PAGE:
MERRILL: You mentioned the work with NGOs. What sort of social activism are you involved with?
DAY: Mostly community development. I’m also one of the advocators for food sovereignty movement. I mean, like many other countries we have foreign investment, the influence of corporations, and also land issues; that’s paralyzed the economy and especially the lives of the farmers. So, I’m involved in that kind of work, to working within the community, to plan some kind of resilience, community projects as so on.
DAY: Sustainable, yes. And also looking after the ecology because even now, more important that we pay attention to the ecology aspect of the society.
MERRILL: And does that have an influence on your own poems, that work with the NGOs?
DAY: Sort of because like I like to use references to the animals and nature in my work, somehow. Addressing these issues but not in a black and white way, but also keeping it playful. I think, yeah, somehow.
MERRILL: So, in something of the same vein, you co-founded Beyond Pressure, a performance art festival, which aims to create space so that, “People in Myanmar can take part in the representation of themselves, thus reaffirming our place in the global community.” And I wonder what you think Myanmar’s place is in the global community and what responsibility, if there is any, do its residents have to uphold that place, especially in light of the problems that are very much in the news these days relating to the Rohingya community?
DAY: I think it was back in 2008, my friend Moe Satt, a performing artist and I, we talked about this because we had at the time a very active performance scene. But most festivals or performances were done very secretly, underground, because we had censors and there was Special Branch and…
MERRILL: Special Branch being the police?
DAY: Police, yes, yes. So it was very risky so people, performers, they were very careful with that. And we talked about it. Come on, man, so why not challenge them? Ask them to censor us. So, we want to see them and ask to come. We already invited international artists. Also, this is the first ever performance art festival on the international level, inviting, you know, bringing international artists. They were very excited. A lot of them, I think, wanted that kind of adventure.
MERRILL: With Special Branch.
DAY: Yeah, so they came and then they said, “How could we censor performance art? It just takes place.” And I said, “No, we will pitch our ideas to you.” So, it was very funny.
MERRILL: You were daring them.
DAY: Yeah, it was a very funny process because they would say they didn’t understand much about that. Let’s say an artist talked about using balloons, they would ask, What color? Is there any red balloon? Are you going to burst them? Things like that. So, it was really interesting, but at least they couldn’t deny us anymore because they were there. So, we continue with this festival. So, Asia Art Pacific, those magazines, they were interested in it, covered it. It kind of put us back on the map and the dialogue on that.
MERRILL: Which in many ways helped to lay the groundwork for the opening to the West that your country would eventually have.
DAY: Yes, and also when you look at the nature of performance art, it can be very explosive, it can be very political. So, they addressed a lot of issues in that too. So that kind of helped, I think. We wanted to be part of the international community, we were kind of isolated for a long time. We didn’t know what’s going on. It was very nice to be back again.
MERRILL: But now with the Rohingya, what’s next? How as artists can you deal with that?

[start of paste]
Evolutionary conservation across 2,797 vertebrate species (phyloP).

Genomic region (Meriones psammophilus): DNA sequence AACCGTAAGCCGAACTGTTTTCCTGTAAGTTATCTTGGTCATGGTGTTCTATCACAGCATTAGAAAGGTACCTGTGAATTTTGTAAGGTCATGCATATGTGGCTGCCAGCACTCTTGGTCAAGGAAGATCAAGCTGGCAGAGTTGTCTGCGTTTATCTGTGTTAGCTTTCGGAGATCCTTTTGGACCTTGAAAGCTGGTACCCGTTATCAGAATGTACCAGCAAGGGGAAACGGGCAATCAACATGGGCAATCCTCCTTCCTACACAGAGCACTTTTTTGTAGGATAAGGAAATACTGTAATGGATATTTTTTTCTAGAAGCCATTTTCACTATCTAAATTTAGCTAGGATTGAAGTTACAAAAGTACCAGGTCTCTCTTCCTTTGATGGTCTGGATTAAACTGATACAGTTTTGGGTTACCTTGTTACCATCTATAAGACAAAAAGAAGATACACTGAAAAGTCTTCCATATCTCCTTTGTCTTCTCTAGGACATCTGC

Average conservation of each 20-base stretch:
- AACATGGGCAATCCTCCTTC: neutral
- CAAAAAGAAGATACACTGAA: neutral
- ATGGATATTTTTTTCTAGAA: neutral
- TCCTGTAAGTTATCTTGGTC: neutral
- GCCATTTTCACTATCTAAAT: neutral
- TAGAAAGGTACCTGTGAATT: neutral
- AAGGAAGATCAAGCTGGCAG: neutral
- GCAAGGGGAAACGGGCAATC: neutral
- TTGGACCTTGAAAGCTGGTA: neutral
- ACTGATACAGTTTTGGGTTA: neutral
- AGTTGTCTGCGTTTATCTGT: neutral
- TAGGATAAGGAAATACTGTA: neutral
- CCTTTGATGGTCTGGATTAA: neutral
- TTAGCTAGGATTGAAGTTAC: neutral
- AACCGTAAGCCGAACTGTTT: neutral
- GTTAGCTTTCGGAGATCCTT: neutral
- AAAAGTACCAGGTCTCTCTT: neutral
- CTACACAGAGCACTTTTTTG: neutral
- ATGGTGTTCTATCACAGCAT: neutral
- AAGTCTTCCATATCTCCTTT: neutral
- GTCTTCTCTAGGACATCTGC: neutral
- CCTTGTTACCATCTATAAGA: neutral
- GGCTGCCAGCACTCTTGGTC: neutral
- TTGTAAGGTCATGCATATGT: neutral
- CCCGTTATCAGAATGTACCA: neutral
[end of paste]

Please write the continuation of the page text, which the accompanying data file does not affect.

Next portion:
DAY: For me personally, I am very sad and frustrated with the situation, and it’s just too much violence against these people and I don’t really like it. But we are talking about citizenship and other things. There are debates for and against, and I understand that, but at least they are human beings and I feel that they haven’t been treated as human beings. And if you could visit there you could see some sort of signs of concentration camp, things like that, barbed wire zones and zoning, and also they are cut off from education, and economic. It’s structural and it’s perpetuation of violence against this community and there are waves, you know, throughout these past fifty or so decades, there are huge waves and this is one of them. So, I’m not very happy with that. But when we look at the military, they are still very much in control.
MERRILL: Of the country.
DAY: And then we are talking about Au San Suu Kyi and how she could have done better. But I think there are also some positive signs that there was a speech by Au San Suu Kyi and she would say that they would accept the Rohingya back and there would be a process where they can get access to citizenship and food and so, let’s see how it plays out. I also have suspicions, doubts, because how far can she go with these generals?
MERRILL: Without risking a coup.
DAY: Yes, yes.
MERRILL: I admire so much the truly sophisticated way in which you navigate these issues, political and poetic. And in an interview with the Myanmar Times, you said that “Political poems are trapped within themselves… I like to rise above all that to allow my poems to breathe.” And so, I’m wondering how let your poems breathe while simultaneously letting them wrestle with politics? And is there an ideal relationship between poetry and politics?
DAY: I think I consider a lot of my poems political to some extent. But at the same time, I don’t want to be seen as a political poet. But it’s difficult because when I go to visit another country, there’s always the preoccupation that I came from this country and whatever I write will be about that. For me, my poetry is so much about imagery and free associations among the imagery and disjunctive nature among the sentences and the stories and the landscape in it. Of course, the politics of place and identity also play a very important role in my work, but at the same time, I’m also addressing a lot of other things. Line-by-line there are a lot of different references, a lot of things going on in the poem. Because that happens in my country to a lot of poets, that allusion of heroism is attached to poem, so they feel that they are delegated to do that kind of thing. And then sometimes I think poetry doesn’t really develop as much as we would have wanted with that kind of mindset, I think.